Gentoo Linux is a Linux operating system with the Portage package manager as its foundation. It’s unique among Linux distributions (“distros”) for its locally compiled source code. Whereas Linux distros offer increased flexibility over traditional operating systems, Gentoo takes the do-it-yourself mentality to its fullest.
A true Linux operating system for power users, Gentoo Linux offers full control over software installations. However, it’s not for the faint of heart. But with the right knowledge, you can gain considerable control over your PC with Gentoo Linux!
What Is Gentoo Linux?
Gentoo Linux is a minimal Linux operating system boasting total system control. It’s in the same vein as Linux distros like NuTyX. Although desktop environments such as GNOME and KDE are available, Gentoo boots straight to the command line with its core installation. Gentoo is a minimal operating system with no pre-installed packages. Gentoo is a blank canvas which even requires the user to compile a kernel upon initial install.
Linux adopted the penguin as its logo. Gentoo gets its name from the Gentoo penguin, commonly labeled as the fastest underwater swimming penguin. Thus, Gentoo prizes speed and flexibility over ease of use. However, that’s not to say Gentoo is difficult. Getting started is admittedly more complex than the average desktop Linux operating system. But strong documentation makes Gentoo a fantastic Linux distro for server environments or desktops.
Gentoo Linux Portage Package Manager
Gentoo employs the portage package management and software distribution system. Using the emerge command performs a local update, seeks out a download or package and completes the compile and installation along with dependencies. Portage sports a sizeable catalog of more than 19,000 packages.
Getting Started With Gentoo Linux
First, you’ll want to snag your preferred Gentoo version. Because Gentoo Linux includes several iterations, there’s plenty of choice. The initial installation calls for compiling a kernel and setting partitions. If you select the live CD, you’ll have a live version of Gentoo complete with a desktop environment. You can select your preferred desktop environment and log in, no password required. What’s really neat about Gentoo is that you can log into a desktop environment using the live CD and install Gentoo via the command line.
But for those with the minimal CD, navigation is a bit different. You’ll need to specify everything from picking a kernel to selecting a filesystem, and choosing a stage tarball. The options are massive, bordering on overwhelming.
What You Can Do
Once you’ve slogged through the core install, this is where the fun begins. Gentoo kindly provides a recommended applications list in its Wiki. Notably, this is only a best-of list.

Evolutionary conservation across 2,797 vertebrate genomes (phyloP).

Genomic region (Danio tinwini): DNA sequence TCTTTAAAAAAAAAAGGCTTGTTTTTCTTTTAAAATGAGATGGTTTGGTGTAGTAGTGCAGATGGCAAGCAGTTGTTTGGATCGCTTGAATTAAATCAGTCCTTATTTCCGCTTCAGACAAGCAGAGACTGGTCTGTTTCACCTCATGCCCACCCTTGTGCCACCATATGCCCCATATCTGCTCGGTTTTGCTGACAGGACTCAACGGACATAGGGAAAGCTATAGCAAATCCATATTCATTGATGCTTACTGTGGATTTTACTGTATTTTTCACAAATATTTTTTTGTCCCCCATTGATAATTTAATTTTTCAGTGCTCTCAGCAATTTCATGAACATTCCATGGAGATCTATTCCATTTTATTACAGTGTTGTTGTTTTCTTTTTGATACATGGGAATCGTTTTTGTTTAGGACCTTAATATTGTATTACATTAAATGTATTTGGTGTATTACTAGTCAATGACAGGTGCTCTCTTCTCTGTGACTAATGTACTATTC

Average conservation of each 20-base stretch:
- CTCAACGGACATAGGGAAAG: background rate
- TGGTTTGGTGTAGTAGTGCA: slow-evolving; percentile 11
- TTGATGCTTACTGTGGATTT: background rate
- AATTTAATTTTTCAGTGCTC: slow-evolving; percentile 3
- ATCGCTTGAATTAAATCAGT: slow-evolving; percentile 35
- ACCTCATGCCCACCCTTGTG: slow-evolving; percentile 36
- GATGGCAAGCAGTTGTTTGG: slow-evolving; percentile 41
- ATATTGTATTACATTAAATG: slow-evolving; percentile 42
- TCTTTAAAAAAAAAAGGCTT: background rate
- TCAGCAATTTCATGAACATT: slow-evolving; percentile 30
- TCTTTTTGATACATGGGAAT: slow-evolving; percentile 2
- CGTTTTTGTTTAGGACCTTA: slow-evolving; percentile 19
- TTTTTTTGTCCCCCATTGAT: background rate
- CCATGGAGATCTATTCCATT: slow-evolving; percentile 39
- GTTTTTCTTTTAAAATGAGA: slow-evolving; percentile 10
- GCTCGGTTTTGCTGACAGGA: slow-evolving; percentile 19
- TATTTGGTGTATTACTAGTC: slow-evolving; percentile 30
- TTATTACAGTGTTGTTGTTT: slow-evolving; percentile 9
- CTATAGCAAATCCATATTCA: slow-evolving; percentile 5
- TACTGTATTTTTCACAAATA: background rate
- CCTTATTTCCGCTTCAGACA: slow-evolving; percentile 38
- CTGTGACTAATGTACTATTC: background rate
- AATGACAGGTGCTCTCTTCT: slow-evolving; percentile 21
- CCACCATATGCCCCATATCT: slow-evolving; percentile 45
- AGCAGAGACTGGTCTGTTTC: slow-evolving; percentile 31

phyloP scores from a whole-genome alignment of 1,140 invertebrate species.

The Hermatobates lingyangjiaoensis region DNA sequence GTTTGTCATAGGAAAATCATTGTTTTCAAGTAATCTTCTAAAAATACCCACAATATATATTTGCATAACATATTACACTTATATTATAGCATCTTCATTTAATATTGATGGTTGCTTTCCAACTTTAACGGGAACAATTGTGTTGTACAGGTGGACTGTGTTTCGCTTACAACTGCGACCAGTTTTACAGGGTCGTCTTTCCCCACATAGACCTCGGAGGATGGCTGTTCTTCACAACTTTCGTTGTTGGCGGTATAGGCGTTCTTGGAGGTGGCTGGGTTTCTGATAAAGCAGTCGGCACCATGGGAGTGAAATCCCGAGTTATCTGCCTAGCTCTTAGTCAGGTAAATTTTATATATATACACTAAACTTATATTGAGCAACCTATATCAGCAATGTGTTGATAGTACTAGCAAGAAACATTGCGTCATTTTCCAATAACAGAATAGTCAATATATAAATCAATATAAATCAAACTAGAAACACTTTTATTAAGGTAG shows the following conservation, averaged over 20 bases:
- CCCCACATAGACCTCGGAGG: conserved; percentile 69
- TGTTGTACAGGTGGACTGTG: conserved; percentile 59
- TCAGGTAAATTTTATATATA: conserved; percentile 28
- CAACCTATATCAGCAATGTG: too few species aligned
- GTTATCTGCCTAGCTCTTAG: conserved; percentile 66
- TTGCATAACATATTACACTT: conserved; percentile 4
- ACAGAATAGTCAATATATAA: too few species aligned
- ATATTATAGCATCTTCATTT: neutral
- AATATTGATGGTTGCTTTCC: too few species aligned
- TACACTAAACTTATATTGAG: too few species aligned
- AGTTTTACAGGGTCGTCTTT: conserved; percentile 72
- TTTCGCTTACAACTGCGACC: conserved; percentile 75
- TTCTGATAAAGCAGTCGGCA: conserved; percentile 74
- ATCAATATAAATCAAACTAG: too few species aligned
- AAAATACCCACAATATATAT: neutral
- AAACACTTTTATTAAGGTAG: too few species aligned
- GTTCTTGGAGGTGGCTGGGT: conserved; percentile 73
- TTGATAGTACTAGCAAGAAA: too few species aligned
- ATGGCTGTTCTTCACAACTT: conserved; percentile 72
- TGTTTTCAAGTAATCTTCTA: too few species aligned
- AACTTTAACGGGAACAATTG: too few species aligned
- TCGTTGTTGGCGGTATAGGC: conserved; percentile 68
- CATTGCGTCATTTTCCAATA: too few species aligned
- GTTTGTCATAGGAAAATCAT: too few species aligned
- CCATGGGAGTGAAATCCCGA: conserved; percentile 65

For starters, you might wish to install a desktop environment. There’s a fantastic guide for installing GNOME.
You can obtain a gorgeous splash screen by running:
echo "gnome-base/gnome-session branding" >> /etc/portage/package.use
Then to install GNOME, enter:
emerge --ask gnome-base/gnome
For KDE, the Gentoo Wiki suggests selecting a profile. Pull up a list of available profiles with:
eselect profile list
Then once you decide which profile to use, enter:
select profile set X
But replace X with your preferred KDE profile.
Another useful tool to install is OpenOffice. First, search for OpenOffice:
emerge --search openoffice
You’ll notice two versions. There’s a source-based version and a pre-compiled binary package. The pre-compiled iteration boasts a shorter install time which is fantastic. The Portage package manager and emerging means you can specify various flags like a Java USE flag so that Portage installs all Java packages for OpenOffice use are installed. For instance:
USE="java" emerge --pretend openoffice
USE="java" emerge --pretend openoffice-bin
Monit is a great way to monitor and manage system processes, files, and programs. To install monit, run:
emerge --ask app-admin/monit
You can edit
/etc/monitrc and add:
This lets you include files within a specific directory. You can also start monit automatically at boot. Run:
Run monit in standard runlevels mo:2345:respawn:/usr/bin/monit -Ic /etc/monitrc
Sudo is another awesome tool to install:
emerge --ask app-admin/sudo
This lets you take actions using administrative access.
Dhcpcd stands for Dynamic Host Configuration Protocol Client Daemon. This is a fantastic means to manage your network, and handle IPv4 and IPv6 connections:
emerge --ask net-misc/dhcpcd
You’ll set your configuration in the dhcpcd.conf file.
Because of its modular installation, many Gentoo users value total control.
lm_sensors is a hardware monitoring utility set. With
lm_sensors, you’ll be able to track and control voltage, fan speed, and temperature. But before install, you’ll need to ensure that
lm_sensors will properly function, you’ll need certain modules for the kernel.
You’ll need l2C support with the kernel options enabled:
Device Drivers ---> -*- I2C support ---> <*> I2C device interface <*> Hardware Monitoring support ---> Select a driver, e.g.: [*] Intel Core/Core2/Atom temperature sensor (coretemp)
emerge --ask sys-apps/lm_sensors